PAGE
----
Design right – Infringement – Claimant and defendant companies bringing out 'tablet'-style computers

Samsung Electronics (UK) Ltd v Apple Inc: Court of Appeal, Civil Division (Lord Justices Longmore, Kitchin and Sir Robin Jacob): 18 October 2012

The instant hearing arose in the course of proceedings for alleged infringement of design right, brought by the claimant company, in which the claimant sought a declaration that three of its 'Galaxy' tablet computers did not infringe the defendant's design right, Community Registered Design No. 000181607-0001. The defendant, which manufactured the 'iPad' tablet computer, counterclaimed for infringement.

The judge found that the informed user's overall impression of each of the claimant's tablets was that, from the front, they belonged to a family which had included the defendant's design, but the claimant's products were very thin, almost insubstantial members of that family with unusual details on the back. The judge further held that the claimant's tablets did not have the same understated and extreme simplicity which was possessed by the defendant's design, and that the overall impression produced was different.

Accordingly, the judge found that the claimant had not infringed the defendant's design right. The proceedings had attracted publicity, and parallel proceedings were taking place in other countries. Accordingly, the judge made a publicity order, requiring the defendant to publish a notice on its website homepage and throughout the national press to the effect that the claimant's tablets did not infringe the defendant's registered design. The defendant appealed. In the meantime, on 24 July 2012, the German Court of Appeal granted a pan-European interim injunction in respect of one of the claimant's tablets against the claimant's parent company and the parent's German subsidiary.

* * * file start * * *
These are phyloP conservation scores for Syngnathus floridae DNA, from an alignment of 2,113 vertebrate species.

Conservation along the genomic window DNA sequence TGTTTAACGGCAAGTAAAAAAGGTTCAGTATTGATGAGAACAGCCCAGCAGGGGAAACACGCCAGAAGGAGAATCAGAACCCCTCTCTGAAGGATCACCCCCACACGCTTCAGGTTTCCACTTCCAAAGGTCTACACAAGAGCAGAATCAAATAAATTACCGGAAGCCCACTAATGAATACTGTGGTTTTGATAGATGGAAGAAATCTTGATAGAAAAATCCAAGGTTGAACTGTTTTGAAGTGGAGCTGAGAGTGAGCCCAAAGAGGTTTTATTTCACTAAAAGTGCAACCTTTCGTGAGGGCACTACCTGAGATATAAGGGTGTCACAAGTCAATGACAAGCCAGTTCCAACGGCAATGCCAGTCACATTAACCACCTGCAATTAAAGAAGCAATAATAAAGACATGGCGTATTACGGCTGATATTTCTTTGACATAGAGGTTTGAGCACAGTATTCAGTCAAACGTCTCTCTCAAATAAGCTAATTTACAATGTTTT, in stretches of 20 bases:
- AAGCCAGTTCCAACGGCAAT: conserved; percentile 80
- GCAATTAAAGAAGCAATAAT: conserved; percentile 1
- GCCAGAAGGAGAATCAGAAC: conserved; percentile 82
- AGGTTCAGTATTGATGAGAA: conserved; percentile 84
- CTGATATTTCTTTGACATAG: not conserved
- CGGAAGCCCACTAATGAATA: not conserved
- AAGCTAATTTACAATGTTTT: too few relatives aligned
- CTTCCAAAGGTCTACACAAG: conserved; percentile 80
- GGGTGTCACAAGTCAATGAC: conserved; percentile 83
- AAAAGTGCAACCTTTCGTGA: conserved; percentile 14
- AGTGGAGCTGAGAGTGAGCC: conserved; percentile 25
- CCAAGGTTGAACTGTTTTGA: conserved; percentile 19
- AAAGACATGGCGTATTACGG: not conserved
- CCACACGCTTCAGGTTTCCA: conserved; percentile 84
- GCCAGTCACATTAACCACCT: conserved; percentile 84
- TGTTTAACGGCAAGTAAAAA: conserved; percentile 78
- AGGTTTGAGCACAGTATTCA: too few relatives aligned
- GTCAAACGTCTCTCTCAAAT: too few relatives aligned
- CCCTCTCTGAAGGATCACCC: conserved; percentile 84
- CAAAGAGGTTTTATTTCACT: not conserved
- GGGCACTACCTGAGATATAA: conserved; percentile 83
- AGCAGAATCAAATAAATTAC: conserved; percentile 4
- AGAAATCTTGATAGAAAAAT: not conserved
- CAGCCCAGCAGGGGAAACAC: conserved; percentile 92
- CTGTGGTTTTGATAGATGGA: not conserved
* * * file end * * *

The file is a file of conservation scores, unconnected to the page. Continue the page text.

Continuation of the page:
The defendant submitted, first, that the judge had been wrong in his overall assessment of a different overall impression to the informed user, in that the judge approached the design corpus wrongly and failed properly to consider the designs as a whole. Secondly, if the defendant failed in that submission, given the new material that had not been before the judge at first instance, the court elected to consider de novo the issue of whether a publicity order should be granted to the claimant. Consideration was given to Parliament and Council Directive (EC) 2004/48 (on the enforcement of intellectual property rights) (the Directive). The appeal would be dismissed.

(1) The judge had been entirely aware of the need to consider the overall impression of the design as it would strike the informed user bearing in mind both the design corpus and the extent of design freedom. There had been no material error by the judge in his overall conclusion, arrived at by using his own eyes and taking into account both the design corpus and the extent to which there had been design freedom. If the registered design had a scope as wide as the defendant had contended, it would have foreclosed much of the market for tablet computers. Alterations in thickness, curvature of the sides, embellishment and so on would not have escaped its grasp. Legitimate competition by different designs would have been stifled (see [28], [53], [54], [89], [90] of the judgment).